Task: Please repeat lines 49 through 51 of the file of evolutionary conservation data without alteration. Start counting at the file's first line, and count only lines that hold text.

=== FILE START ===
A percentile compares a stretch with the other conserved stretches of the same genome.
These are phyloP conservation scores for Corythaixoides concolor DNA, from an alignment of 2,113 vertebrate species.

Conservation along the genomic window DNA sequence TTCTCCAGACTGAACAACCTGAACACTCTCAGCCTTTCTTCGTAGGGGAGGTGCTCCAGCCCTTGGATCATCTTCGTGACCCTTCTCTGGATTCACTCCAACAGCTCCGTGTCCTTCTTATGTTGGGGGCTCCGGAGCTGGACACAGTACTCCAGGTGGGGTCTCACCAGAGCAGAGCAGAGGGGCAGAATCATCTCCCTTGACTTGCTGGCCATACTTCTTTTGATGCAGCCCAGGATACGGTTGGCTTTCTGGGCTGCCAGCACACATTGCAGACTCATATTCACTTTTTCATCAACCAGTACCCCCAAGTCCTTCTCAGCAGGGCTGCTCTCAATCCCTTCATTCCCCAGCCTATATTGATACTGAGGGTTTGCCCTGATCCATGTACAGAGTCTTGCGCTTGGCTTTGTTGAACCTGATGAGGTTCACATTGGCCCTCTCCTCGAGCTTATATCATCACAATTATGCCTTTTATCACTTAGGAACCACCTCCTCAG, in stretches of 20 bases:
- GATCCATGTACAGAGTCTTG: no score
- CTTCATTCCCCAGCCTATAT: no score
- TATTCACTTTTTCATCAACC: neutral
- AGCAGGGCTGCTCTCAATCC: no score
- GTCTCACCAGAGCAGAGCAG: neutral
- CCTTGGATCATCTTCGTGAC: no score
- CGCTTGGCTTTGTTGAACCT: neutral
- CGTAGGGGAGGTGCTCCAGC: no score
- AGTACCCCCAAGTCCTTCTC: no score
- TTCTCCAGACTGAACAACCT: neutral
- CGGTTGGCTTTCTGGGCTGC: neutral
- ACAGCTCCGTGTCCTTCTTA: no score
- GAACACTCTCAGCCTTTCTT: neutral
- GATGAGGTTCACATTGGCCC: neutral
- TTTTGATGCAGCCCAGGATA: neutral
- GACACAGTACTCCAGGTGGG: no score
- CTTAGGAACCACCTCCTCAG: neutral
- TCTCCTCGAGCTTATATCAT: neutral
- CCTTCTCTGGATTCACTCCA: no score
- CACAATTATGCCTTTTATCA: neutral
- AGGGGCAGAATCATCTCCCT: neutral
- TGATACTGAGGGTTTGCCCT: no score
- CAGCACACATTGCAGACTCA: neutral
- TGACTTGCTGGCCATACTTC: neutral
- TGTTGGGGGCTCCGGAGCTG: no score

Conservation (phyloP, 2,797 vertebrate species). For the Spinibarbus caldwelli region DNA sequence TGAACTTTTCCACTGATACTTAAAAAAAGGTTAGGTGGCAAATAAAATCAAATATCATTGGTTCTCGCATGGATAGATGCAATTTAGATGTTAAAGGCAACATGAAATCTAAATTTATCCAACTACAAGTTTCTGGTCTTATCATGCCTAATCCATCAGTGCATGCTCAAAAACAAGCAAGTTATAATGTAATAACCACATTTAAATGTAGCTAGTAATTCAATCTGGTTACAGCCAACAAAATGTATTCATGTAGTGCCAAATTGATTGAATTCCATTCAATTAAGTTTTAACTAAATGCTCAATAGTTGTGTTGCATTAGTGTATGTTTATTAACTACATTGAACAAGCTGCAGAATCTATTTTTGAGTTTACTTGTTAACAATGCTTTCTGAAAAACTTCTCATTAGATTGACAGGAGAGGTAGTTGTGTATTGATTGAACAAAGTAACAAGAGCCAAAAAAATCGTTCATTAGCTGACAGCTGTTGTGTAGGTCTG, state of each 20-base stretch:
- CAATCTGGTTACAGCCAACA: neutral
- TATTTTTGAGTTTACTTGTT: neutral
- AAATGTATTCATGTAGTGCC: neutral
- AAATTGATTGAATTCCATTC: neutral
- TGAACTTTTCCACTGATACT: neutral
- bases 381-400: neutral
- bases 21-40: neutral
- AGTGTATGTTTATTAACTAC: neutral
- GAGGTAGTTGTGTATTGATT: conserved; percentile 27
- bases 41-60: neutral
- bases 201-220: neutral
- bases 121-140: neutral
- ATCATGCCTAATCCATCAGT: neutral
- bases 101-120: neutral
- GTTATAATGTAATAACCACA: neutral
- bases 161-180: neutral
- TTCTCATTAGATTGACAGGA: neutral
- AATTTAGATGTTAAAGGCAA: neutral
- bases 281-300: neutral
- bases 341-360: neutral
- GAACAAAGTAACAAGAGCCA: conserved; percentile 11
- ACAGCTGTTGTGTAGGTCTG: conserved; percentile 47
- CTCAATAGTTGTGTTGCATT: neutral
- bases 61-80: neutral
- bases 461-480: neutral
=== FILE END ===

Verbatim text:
- bases 341-360: neutral
- GAACAAAGTAACAAGAGCCA: conserved; percentile 11
- ACAGCTGTTGTGTAGGTCTG: conserved; percentile 47